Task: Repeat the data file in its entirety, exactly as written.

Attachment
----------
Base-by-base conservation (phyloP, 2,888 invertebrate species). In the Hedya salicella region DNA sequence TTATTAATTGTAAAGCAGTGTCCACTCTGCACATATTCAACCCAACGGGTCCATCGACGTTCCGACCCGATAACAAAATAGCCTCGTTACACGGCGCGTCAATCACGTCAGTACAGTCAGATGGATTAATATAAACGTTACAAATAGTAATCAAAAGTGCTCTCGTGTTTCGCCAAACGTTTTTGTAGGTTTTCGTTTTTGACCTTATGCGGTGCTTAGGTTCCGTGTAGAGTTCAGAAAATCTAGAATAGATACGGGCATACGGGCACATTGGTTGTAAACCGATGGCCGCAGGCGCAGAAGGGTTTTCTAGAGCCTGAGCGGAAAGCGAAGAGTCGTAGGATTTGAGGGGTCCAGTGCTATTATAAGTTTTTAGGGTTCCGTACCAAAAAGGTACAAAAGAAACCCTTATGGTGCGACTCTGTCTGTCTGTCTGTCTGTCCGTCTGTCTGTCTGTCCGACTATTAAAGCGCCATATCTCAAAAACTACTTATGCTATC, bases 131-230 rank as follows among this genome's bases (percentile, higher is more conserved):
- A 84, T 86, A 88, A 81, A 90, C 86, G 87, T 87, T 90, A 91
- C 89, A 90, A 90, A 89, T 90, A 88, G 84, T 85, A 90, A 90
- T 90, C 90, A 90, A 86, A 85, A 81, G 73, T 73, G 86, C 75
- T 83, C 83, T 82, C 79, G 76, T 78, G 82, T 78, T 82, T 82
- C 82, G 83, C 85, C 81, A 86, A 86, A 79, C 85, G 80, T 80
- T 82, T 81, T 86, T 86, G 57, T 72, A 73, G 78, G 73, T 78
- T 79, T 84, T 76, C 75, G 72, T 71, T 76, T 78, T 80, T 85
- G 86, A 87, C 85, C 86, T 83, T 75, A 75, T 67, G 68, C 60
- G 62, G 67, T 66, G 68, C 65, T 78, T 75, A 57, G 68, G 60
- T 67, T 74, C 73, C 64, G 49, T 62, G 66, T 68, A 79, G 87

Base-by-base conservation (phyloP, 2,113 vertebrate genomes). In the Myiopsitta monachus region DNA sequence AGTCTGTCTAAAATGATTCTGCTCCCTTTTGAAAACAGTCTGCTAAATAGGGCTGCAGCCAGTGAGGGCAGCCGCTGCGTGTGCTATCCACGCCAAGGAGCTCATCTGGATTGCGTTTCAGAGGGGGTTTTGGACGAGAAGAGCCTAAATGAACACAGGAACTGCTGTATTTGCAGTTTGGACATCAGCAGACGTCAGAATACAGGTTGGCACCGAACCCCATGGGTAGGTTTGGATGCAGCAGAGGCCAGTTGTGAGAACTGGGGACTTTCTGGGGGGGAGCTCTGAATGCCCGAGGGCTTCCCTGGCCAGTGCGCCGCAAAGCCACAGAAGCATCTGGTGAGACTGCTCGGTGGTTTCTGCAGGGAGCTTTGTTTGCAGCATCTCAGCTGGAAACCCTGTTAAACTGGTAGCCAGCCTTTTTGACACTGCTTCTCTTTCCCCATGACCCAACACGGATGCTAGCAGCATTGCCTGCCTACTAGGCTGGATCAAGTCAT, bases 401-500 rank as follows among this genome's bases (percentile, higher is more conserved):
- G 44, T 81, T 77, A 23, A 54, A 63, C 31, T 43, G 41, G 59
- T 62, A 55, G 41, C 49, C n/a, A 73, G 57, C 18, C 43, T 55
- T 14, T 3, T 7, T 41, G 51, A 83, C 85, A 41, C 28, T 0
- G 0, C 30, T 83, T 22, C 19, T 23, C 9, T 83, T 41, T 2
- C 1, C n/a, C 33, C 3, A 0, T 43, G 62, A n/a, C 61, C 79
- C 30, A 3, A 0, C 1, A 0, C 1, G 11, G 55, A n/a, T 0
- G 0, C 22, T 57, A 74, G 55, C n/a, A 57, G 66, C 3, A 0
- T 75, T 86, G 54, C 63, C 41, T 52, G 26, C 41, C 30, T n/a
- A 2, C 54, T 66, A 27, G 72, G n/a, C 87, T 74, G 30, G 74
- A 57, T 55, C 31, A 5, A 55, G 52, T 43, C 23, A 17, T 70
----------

Base-by-base conservation (phyloP, 2,888 invertebrate species). In the Hedya salicella region DNA sequence TTATTAATTGTAAAGCAGTGTCCACTCTGCACATATTCAACCCAACGGGTCCATCGACGTTCCGACCCGATAACAAAATAGCCTCGTTACACGGCGCGTCAATCACGTCAGTACAGTCAGATGGATTAATATAAACGTTACAAATAGTAATCAAAAGTGCTCTCGTGTTTCGCCAAACGTTTTTGTAGGTTTTCGTTTTTGACCTTATGCGGTGCTTAGGTTCCGTGTAGAGTTCAGAAAATCTAGAATAGATACGGGCATACGGGCACATTGGTTGTAAACCGATGGCCGCAGGCGCAGAAGGGTTTTCTAGAGCCTGAGCGGAAAGCGAAGAGTCGTAGGATTTGAGGGGTCCAGTGCTATTATAAGTTTTTAGGGTTCCGTACCAAAAAGGTACAAAAGAAACCCTTATGGTGCGACTCTGTCTGTCTGTCTGTCTGTCCGTCTGTCTGTCTGTCCGACTATTAAAGCGCCATATCTCAAAAACTACTTATGCTATC, bases 131-230 rank as follows among this genome's bases (percentile, higher is more conserved):
- A 84, T 86, A 88, A 81, A 90, C 86, G 87, T 87, T 90, A 91
- C 89, A 90, A 90, A 89, T 90, A 88, G 84, T 85, A 90, A 90
- T 90, C 90, A 90, A 86, A 85, A 81, G 73, T 73, G 86, C 75
- T 83, C 83, T 82, C 79, G 76, T 78, G 82, T 78, T 82, T 82
- C 82, G 83, C 85, C 81, A 86, A 86, A 79, C 85, G 80, T 80
- T 82, T 81, T 86, T 86, G 57, T 72, A 73, G 78, G 73, T 78
- T 79, T 84, T 76, C 75, G 72, T 71, T 76, T 78, T 80, T 85
- G 86, A 87, C 85, C 86, T 83, T 75, A 75, T 67, G 68, C 60
- G 62, G 67, T 66, G 68, C 65, T 78, T 75, A 57, G 68, G 60
- T 67, T 74, C 73, C 64, G 49, T 62, G 66, T 68, A 79, G 87

Base-by-base conservation (phyloP, 2,113 vertebrate genomes). In the Myiopsitta monachus region DNA sequence AGTCTGTCTAAAATGATTCTGCTCCCTTTTGAAAACAGTCTGCTAAATAGGGCTGCAGCCAGTGAGGGCAGCCGCTGCGTGTGCTATCCACGCCAAGGAGCTCATCTGGATTGCGTTTCAGAGGGGGTTTTGGACGAGAAGAGCCTAAATGAACACAGGAACTGCTGTATTTGCAGTTTGGACATCAGCAGACGTCAGAATACAGGTTGGCACCGAACCCCATGGGTAGGTTTGGATGCAGCAGAGGCCAGTTGTGAGAACTGGGGACTTTCTGGGGGGGAGCTCTGAATGCCCGAGGGCTTCCCTGGCCAGTGCGCCGCAAAGCCACAGAAGCATCTGGTGAGACTGCTCGGTGGTTTCTGCAGGGAGCTTTGTTTGCAGCATCTCAGCTGGAAACCCTGTTAAACTGGTAGCCAGCCTTTTTGACACTGCTTCTCTTTCCCCATGACCCAACACGGATGCTAGCAGCATTGCCTGCCTACTAGGCTGGATCAAGTCAT, bases 401-500 rank as follows among this genome's bases (percentile, higher is more conserved):
- G 44, T 81, T 77, A 23, A 54, A 63, C 31, T 43, G 41, G 59
- T 62, A 55, G 41, C 49, C n/a, A 73, G 57, C 18, C 43, T 55
- T 14, T 3, T 7, T 41, G 51, A 83, C 85, A 41, C 28, T 0
- G 0, C 30, T 83, T 22, C 19, T 23, C 9, T 83, T 41, T 2
- C 1, C n/a, C 33, C 3, A 0, T 43, G 62, A n/a, C 61, C 79
- C 30, A 3, A 0, C 1, A 0, C 1, G 11, G 55, A n/a, T 0
- G 0, C 22, T 57, A 74, G 55, C n/a, A 57, G 66, C 3, A 0
- T 75, T 86, G 54, C 63, C 41, T 52, G 26, C 41, C 30, T n/a
- A 2, C 54, T 66, A 27, G 72, G n/a, C 87, T 74, G 30, G 74
- A 57, T 55, C 31, A 5, A 55, G 52, T 43, C 23, A 17, T 70